Published: Jan 1981
| ||Format||Pages||Price|| |
|PDF (300K)||23||$25||  ADD TO CART|
|Complete Source PDF (13M)||23||$66||  ADD TO CART|
A Type 348 stainless steel in-pile tube irradiated to a fluence of 3 × 1022 neutrons/cm2 (E > 1 MeV), 57 displacements per atom, was destructively examined. The service had resulted in a maximum total creep of 1.8 percent at the high fluence. The metal temperature ranged between 623 and 652 K, hence the thermal creep portion of the total was negligible. Total creep was greater than had been anticipated from creep data for austenitic stainless steeis irradiated in other reactors.
The objectives of the destructive examination were to determine the service-induced changes of mechanical and physical properties and to assess the possibility of adverse effects of both these changes and the greater total creep on prospective service life of other tubes.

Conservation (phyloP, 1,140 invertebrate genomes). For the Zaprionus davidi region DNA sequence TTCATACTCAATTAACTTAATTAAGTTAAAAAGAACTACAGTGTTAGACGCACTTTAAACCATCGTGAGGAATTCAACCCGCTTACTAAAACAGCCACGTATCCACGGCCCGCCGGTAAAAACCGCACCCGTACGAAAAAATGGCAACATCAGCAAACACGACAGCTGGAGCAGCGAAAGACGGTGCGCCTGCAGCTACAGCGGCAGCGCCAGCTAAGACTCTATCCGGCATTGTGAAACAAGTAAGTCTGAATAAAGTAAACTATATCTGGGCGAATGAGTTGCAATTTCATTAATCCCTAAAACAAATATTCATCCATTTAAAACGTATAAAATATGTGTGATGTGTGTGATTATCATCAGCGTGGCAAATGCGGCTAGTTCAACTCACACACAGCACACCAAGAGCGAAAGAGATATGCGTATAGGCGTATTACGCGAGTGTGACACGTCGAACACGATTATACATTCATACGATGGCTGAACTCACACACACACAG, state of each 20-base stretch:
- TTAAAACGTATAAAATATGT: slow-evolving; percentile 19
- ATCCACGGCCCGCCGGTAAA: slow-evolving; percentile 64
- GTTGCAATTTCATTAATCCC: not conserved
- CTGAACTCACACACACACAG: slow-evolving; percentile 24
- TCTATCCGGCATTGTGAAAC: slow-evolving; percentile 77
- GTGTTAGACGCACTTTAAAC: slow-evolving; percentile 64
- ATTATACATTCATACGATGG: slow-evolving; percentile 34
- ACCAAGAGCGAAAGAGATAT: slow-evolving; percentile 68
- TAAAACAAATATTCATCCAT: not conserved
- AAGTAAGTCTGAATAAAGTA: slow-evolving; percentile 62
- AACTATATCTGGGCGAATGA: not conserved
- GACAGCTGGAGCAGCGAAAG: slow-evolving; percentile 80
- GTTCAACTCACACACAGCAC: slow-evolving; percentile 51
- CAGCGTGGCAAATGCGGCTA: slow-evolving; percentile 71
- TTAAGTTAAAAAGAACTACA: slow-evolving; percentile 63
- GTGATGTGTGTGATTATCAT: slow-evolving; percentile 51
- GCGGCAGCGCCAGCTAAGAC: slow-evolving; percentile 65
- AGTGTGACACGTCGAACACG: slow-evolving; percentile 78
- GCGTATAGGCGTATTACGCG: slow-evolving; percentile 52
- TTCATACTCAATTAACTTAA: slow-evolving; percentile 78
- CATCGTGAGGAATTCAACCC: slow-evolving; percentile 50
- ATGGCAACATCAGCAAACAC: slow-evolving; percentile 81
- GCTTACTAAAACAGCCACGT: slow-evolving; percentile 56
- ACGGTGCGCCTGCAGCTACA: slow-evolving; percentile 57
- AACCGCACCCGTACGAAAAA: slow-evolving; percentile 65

Measured bowing (0.51 mm) was correlated with a structural model. Postirradiation measurements included immersion density, fracture toughness, tensile strength and ductility, and creep-rupture strength. A reduction in fracture toughness owing to irradiation creep was apparent.
irradiated Type 348 stainless steel, irradiation creep, immersion density, bowing, swelling, fracture toughness, tensile strength, uniform elongation, creep-rupture strength
Senior scientist, EG&S Idaho, Inc., Idaho Falls, Idaho
Paper ID: STP28221S